Mark Cavendish continued kicked off what promises to be a celebratory weekend for Team Sky with a dominant stage victory over Peter Sagan in the 18th stage of the Tour de France. With the top two spots in the overall classification firmly in the hands of his teammates Bradley Wiggins and Chris Froome, heading toward a time trial where those leads are all but certain to grow, Cavendish sent his own message to the world, as ominous as that the team has transmitted. A day after complaining on twitter that his leg was "swollen" from a mishap with a spectator, Cavendish got himself in perfect position, thanks to his illustrious team, and blew away his fellow sprinters from 300 meters out.
Mark Cavendish, Sky
Matthew Goss, Orica-Green Edge, s.t.
Peter Sagan, Liquigas, s.t.
Bradley Wiggins, Sky
Chris Froome, Sky, at 2.05
Vincenzo Nibali, Liquigas, at 2.41
Jurgen Van Den Broeck, Lotto, at 5.53
Tejay Van Garderen, BMC, at 8.30
Young Rider Classification
Thibaut Pinot, FDJ, at 3.16
Thomas Voeckler, Europcar, 134 pts
Frederick Kessiakoff, Astana, 123
It was never going to be a day for the GC today as the 2012 Tour de France left the mountains for good, but there was plenty of doubt as to whether the sprinters' teams could or would catch the inevitable breakaway over rolling terrain. The answer was yes, but only in the final kilometer, and only as a result of some sub-optimal coordination in a group including Alexandre Vinokourov, Luis Leon Sanchez and Andreas Kloden. The sprint wound up inside the final kilometer after the maillot jaune himself drilled the pack to the back end of the breakaway before turning things over to super-domestique Edvald Boasson Hagen. Cavendish started his sprint a good 300 meters from the line, much further than usual, but seemed to benefit from the changeup in tactics and the presence of Sanchez and others still in front, trying to muster a sprint. None of them were a threat to hang on once Cavendish slalomed through their wreckage, nor could any of the other sprinters figure out a way to challenge him. The Manx Missile, reigning World Champion and odds-on favorite for Olympic Gold, crossed the line alone.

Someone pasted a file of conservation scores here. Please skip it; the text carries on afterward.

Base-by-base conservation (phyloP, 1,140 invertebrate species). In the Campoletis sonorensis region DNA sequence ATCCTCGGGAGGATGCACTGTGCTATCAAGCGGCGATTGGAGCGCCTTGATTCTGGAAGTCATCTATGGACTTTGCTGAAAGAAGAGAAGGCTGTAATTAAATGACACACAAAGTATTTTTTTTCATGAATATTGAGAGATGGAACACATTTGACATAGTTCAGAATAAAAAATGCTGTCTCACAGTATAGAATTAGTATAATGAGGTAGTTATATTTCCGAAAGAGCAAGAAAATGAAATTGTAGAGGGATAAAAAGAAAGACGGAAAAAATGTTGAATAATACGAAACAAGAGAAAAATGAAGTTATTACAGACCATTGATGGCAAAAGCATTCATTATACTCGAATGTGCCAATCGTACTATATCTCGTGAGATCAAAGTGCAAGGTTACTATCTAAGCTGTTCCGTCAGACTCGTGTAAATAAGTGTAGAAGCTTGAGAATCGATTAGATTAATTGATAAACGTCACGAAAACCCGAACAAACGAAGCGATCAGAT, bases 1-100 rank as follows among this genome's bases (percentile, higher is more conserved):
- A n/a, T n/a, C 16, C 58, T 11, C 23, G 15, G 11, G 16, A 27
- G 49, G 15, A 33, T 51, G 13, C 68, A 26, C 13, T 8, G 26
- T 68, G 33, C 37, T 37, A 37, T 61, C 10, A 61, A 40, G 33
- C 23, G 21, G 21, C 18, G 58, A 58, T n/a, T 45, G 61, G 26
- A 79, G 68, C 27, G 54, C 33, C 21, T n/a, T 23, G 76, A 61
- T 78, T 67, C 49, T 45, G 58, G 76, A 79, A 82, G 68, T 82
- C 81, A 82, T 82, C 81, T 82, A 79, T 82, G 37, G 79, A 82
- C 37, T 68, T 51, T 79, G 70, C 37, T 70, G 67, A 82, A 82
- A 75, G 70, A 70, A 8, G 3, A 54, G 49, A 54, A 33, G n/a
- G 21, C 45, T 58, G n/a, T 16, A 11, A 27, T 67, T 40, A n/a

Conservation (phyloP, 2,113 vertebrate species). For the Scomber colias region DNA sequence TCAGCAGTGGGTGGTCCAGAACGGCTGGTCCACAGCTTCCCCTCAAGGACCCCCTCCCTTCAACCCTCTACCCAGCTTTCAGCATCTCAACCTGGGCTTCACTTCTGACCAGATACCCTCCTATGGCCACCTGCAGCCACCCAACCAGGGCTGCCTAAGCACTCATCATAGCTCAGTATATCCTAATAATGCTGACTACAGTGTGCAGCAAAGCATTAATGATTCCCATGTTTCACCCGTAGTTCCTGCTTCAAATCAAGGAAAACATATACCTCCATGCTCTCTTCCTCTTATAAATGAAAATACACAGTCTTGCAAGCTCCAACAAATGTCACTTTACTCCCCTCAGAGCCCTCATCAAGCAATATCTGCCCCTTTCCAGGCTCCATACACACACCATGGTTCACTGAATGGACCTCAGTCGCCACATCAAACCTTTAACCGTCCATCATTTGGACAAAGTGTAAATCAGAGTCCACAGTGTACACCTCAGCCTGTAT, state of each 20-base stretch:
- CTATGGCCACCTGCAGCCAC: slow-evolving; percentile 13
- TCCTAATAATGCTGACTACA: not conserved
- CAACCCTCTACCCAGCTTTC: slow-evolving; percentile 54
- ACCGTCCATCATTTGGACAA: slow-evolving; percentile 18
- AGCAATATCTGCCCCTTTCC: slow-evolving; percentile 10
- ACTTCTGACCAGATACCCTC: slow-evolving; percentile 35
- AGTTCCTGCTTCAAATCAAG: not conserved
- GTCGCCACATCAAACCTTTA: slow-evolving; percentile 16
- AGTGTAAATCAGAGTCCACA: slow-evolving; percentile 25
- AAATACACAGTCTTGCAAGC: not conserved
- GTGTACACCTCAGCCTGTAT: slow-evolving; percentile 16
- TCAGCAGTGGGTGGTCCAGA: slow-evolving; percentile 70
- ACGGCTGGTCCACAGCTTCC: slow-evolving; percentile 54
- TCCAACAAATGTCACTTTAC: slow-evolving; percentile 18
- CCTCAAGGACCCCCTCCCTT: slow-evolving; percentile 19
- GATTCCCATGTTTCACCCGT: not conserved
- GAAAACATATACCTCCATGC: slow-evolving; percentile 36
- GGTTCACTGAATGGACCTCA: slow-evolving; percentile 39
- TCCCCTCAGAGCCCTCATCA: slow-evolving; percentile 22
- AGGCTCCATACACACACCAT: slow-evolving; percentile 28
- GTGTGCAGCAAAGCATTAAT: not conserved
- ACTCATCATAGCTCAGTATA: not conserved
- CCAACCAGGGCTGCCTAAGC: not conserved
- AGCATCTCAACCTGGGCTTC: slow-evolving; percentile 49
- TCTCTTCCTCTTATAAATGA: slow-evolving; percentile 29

No changes in any other classifications today. The mountain points competition for the Tour concluded with the top two contenders sitting out the minor matters up ahead. So too did the points competition finish, more or less, with Peter Sagan too far clear of his rivals for anyone to catch him. The President of Fastvakia does need to make it to Paris to claim his prize, but he needn't do anything more than stay upright and make the time cuts. Obviously he will challenge Cavendish for the final stage on the Champs-Elysees, but he'll need something special to reel in the Manxman.
Tomorrow marks the last day of true competition for the yellow jersey, with Bradley Wiggins a virtual lock for overall victory, and the #1 favorite for the stage as well, a 53-km time trial. Little change is expected among the top five, given the gaps and the relative strengths against the watch, though you never know.